Updated February 22, 2008
Closing Corporate Tax Loopholes
Despite our state’s best efforts, corporate tax accountants
are increasingly finding ways to avoid paying Tennessee
One of the ways corporations do this is by sending or
“paying” their local profits to out-of-state
subsidiaries, located in states like Delaware and Nevada,
where there are limited or no corporate income taxes, for
the use of corporate logos and other property.
Taxing Multi-State Corporations:
Almost all states levy some kind of tax on the profits
and assets of businesses operating within their states as
these businesses use the roads, education system, police,
and courts just like everyone else. Tennessee levies both
a franchise tax on the book value of a company and an excise
tax on the company’s net profits.
When a business operates in more than one state, an apportionment
formula is used to measure how much of the company’s
overall economic activity takes place in the state, and
thus is taxable within that state. Tennessee uses a formula
based on assets, payroll, and sales made within Tennessee.
Understanding the Shell Game:
The most common vehicle for such tax avoidance schemes
are Passive Investment Corporations (PICs), also known as
Delaware or Nevada Holding Companies. These are subsidiaries
that “own” the corporate logos and other intellectual
Toys-R-Us has such a subsidiary in Delaware known as Geoffrey.
So when Toys-R-Us turns a large profit in Tennessee, they
“pay” most of the profit to their Delaware PIC
for the rights to use the Toys-R-Us logo.
Using this tactic, their profits in Tennessee are reduced,
or even eliminated, for tax purposes. Instead, the profits
show up in Delaware, where conveniently, profits earned
from the sale of such intellectual property (logos, etc.)
are not taxed. Toys-R-Us wins. Tennessee loses.
The true irony of this is that the income is added back
together when it comes time to report to their corporate
share holders. That is, from a stockholder stand-point,
the income of the subsidiary and the parent company are
one in the same. They're just moving money from one hand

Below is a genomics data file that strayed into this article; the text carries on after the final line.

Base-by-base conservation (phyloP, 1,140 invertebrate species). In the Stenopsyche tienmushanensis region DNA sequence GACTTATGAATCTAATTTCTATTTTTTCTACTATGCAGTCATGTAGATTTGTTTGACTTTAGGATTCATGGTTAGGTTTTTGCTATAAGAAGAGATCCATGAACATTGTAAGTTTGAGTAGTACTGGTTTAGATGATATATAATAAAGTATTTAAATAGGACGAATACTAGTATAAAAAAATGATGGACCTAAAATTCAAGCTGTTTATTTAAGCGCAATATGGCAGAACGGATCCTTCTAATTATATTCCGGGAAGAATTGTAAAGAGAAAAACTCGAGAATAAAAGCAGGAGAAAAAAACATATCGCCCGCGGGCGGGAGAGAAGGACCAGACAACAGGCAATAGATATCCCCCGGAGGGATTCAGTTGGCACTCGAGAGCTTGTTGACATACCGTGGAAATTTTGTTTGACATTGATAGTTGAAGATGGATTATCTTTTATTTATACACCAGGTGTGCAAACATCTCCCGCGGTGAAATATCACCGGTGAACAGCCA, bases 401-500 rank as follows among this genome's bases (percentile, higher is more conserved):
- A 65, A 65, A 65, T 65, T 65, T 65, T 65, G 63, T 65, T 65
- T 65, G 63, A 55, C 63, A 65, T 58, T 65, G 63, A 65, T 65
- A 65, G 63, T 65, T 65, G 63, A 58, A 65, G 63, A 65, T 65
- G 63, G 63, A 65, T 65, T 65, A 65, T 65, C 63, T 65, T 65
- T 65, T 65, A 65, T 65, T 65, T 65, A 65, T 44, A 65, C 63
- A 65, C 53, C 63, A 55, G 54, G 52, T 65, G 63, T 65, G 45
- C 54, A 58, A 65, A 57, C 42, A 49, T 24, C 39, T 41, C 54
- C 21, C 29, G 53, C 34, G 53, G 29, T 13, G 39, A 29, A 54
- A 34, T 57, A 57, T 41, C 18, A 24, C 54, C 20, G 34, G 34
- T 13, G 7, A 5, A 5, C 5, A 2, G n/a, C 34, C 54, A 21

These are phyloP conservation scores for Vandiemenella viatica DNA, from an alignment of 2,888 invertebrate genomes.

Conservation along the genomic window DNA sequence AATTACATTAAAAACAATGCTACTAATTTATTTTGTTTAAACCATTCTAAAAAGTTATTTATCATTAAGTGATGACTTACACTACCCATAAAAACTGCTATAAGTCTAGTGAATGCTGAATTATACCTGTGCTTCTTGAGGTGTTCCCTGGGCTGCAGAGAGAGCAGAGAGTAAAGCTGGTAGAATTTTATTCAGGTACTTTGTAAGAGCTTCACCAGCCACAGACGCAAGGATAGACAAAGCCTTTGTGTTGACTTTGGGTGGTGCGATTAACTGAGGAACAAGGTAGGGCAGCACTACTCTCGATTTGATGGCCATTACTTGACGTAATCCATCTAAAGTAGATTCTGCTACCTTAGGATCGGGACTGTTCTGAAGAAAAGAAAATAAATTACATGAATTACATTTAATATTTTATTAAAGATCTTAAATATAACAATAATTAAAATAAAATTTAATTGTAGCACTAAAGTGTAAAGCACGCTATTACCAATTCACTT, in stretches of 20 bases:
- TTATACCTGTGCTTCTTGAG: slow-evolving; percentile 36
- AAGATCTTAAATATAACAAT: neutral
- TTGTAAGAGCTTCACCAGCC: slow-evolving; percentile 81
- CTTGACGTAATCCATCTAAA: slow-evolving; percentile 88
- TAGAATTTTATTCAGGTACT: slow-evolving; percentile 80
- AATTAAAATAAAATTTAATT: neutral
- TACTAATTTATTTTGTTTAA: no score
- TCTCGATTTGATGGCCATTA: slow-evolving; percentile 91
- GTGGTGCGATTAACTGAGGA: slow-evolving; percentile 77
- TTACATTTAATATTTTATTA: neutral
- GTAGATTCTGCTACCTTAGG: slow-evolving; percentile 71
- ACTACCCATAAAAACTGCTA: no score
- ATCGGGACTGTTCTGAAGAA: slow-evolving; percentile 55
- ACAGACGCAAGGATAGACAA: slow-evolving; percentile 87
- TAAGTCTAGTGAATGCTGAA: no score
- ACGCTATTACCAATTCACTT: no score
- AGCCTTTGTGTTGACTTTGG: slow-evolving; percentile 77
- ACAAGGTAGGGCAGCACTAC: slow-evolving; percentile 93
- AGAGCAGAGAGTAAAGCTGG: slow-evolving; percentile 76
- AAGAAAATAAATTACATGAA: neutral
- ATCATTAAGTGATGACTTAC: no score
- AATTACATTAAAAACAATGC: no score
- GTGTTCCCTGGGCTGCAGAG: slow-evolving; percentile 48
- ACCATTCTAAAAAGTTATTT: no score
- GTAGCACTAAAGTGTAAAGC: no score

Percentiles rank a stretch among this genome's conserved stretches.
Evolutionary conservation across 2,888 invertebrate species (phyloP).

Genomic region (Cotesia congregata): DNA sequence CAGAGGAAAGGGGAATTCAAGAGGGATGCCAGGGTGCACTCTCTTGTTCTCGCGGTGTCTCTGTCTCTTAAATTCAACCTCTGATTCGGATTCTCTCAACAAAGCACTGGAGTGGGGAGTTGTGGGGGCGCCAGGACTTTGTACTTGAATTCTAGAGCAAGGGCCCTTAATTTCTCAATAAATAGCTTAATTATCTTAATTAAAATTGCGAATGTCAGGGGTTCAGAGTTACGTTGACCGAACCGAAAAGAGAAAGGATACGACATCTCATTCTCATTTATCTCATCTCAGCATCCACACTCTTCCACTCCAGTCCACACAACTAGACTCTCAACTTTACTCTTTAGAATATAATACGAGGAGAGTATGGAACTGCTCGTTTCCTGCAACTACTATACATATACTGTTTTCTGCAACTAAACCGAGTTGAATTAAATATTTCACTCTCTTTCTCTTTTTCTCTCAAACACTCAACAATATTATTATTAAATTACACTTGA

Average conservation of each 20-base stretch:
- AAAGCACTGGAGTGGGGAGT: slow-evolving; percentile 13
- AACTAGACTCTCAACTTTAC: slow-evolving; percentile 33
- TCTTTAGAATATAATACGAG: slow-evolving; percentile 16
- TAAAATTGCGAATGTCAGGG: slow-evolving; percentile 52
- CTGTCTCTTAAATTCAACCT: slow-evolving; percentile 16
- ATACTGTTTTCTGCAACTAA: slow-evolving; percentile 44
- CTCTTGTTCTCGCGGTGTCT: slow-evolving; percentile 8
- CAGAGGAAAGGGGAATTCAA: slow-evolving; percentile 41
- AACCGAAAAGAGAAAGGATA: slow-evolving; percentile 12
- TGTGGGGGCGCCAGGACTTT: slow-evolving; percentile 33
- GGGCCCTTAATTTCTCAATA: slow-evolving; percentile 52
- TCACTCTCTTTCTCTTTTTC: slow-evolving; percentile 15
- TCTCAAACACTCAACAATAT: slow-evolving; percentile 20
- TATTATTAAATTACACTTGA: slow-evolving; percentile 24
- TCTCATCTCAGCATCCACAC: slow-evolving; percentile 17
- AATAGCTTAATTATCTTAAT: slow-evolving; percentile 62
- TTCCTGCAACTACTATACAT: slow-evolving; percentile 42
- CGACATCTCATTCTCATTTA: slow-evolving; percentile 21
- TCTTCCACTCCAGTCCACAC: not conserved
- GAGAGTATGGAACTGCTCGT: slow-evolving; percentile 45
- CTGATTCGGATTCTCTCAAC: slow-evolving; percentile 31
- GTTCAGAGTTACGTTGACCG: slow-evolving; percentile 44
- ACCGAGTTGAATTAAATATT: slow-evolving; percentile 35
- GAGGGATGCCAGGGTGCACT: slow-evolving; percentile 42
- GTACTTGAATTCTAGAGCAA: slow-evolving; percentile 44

to the other.
How Widespread is the Practice?
In addition to Toys-R-Us, some of the other companies
that are known to use such PICs include Burger King, CompUSA,
Gap, Home Depot, Kmart, Kohl’s, Long John Silver’s,
Staples, Sherwin-Williams, and the Limited / Victoria’s
Secret to name a few.
This practice is becoming increasingly widespread, and
will result in the gradual erosion of Tennessee's tax base
if no action is taken. Below are just a few examples of
CPA firms advertising their ability to help corporations
avoid state taxes by setting up such PICs or Holding Companies:
law firm, Buchanan Ingersoll PC, provides an on-line primer on the legalities of setting up such PICs, and of course,
offers its services at the end of the primer, "The
tax attorneys at Buchanan Ingersoll PC are available to
assist you in assessing proposed structures and reviewing
existing Delaware holding company strategies."
In fact, according to Entity
Services Group, there are an estimated 7,000 such PICs
or Holding Companies incorporated in Delaware alone.
Ending the Shell Game:
The good news is that one simple rewrite of corporate
tax law would close all these loopholes at once. Complete
reporting, also known as combined reporting, would require
corporations to combine all of their subsidiaries and related
companies into one company for tax purposes, putting an
end to the ability to shuffle money from one hand to the
other in order to avoid state taxes.
Twenty-one states have already enacted this type of complete
reporting, including most recently New York, Texas, West
Virginia, Vermont, and Michigan.
Tennessee has a combined or complete reporting statute
on the books, but it is not mandatory and is applied to
companies only at the discretion of the Commissioner of
Revenue. In practice, it is rarely if ever applied to corporations
operating in Tennessee outside of the banking industry.
TFT's proposed reform would make it mandatory for all multi-state
corporations as it is in twenty-one other states.
Getting accurate estimates for how much such a reform
would generate is difficult because the existence of such
PICs is considered “proprietary” information
that businesses are reluctant to disclose. However, based
on available data, such a reform in Tennessee could raise
enough to pay for another 2 percent food tax cut.
"Growing Number of States Considering a Key Corporate
Tax Reform," by Michael Mazerov of the Center on Budget
and Policy Priorities to learn more.